Microsoft, Sun Reach Settlement
The second times a charm. Sun Microsystems Inc. and Microsoft Corp. resolved their legal issues in a $1.6 billion settlement announced Friday that calls for the two companies to work together over the next 10 years.
Sun, not satisfied with the results of a 2001 settlement in its first lawsuit against Microsoft, filed suit again in 2002. The new settlement includes payments of $700 million to Sun by Microsoft to resolve pending antitrust issues, $900 million to resolve patent issues and Microsofts agreeing to support Suns Java Virtual Machine.
Sun and Microsoft also each have agreed to pay royalties for use of each others technology, with Microsoft making an upfront payment of $350 million and Sun making payments when this technology is incorporated into its server products.
Also Friday, Sun said that it will cut 3,300 jobs and take a $475 million charge. Sun also has promoted Jonathan Schwartz, who had been the Santa Clara, Calif., companys executive vice president for software, to president and chief operating officer. The COO position had been vacant since Ed Zander, now the chairman and chief executive of Motorola Inc., left Sun in 2002.
In a conference call Friday, Sun CEO Scott McNealy said he initiated the settlement agreement almost a year ago with a phone call to Microsoft CEO Steve Ballmer.
McNealy said the agreement came "at the prodding of almost every customer we have who said cut the rhetoric, Scott, and go get interoperable, stop the noise. Its a very unique and special way we can advantage our customers while respecting each others intellectual property."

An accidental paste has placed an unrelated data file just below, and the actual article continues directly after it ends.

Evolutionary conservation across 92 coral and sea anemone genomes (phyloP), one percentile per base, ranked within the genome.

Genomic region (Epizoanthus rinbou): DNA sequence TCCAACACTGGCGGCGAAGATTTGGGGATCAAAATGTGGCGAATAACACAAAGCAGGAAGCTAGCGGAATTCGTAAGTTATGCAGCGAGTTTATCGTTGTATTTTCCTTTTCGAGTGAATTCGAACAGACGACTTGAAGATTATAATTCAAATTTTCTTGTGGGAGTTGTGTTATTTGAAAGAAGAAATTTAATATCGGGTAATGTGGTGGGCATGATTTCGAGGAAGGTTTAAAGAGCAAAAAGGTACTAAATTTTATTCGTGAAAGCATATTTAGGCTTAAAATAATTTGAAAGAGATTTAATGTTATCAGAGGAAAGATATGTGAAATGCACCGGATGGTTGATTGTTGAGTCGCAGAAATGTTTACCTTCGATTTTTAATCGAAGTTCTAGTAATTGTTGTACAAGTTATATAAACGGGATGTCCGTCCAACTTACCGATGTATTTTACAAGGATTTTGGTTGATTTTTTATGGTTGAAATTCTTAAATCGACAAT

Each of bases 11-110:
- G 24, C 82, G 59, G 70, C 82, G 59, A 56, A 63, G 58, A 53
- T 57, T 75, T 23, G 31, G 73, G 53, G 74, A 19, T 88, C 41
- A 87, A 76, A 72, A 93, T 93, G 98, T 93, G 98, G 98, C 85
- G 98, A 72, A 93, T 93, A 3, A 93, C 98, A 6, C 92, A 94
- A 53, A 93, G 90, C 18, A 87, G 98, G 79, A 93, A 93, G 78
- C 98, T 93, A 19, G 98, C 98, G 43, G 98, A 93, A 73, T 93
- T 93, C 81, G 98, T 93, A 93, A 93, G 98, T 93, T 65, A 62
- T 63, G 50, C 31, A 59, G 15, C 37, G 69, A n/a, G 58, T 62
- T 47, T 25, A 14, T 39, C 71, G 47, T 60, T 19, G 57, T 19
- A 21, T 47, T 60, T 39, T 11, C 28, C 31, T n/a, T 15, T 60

"Im very thankful of Scotts initiation of this a year ago," Ballmer said. The deal, he said, is "an agreement that is really all about helping our customers, who will continue to buy our products that compete with each other."
Ballmer said a key part of the agreement was the establishment of what he called a "patent regime," or framework, that would set forth the policies by which the companies would honor each others intellectual property rights. Ballmer said it took a year "because this is complicated stuff."
In addition, McNealy said Microsoft Chairman and Chief Software Architect Bill Gates and Sun Chief Technology Officer Greg Papadopoulos have been meeting "for several months now" to work out ways the two companies frameworks could better interoperate.
Other than that, it will be business as usual, the two said. "Were going to continue to compete," Ballmer said.
"The customers dont want us to stop competing," McNealy said.
McNealy also cryptically added: "Theres a potential this is just Phase 1." But he also said there were no plans to merge core Sun and Microsoft products.
Sun, the creator of Java, sued Microsoft in 1997 for what Sun claimed was Microsofts improper use of Suns Java technology. Sun and Microsoft agreed to settle the suit in January 2001. Microsoft paid Sun $20 million, and the two agreed that Microsoft would phase out products that included the older version of Microsofts Java implementation. Sun then sued Microsoft again in 2002, again claiming improper use of Java and seeking to have Microsoft include an up-to-date version of the Java run-time in every copy of Windows shipped.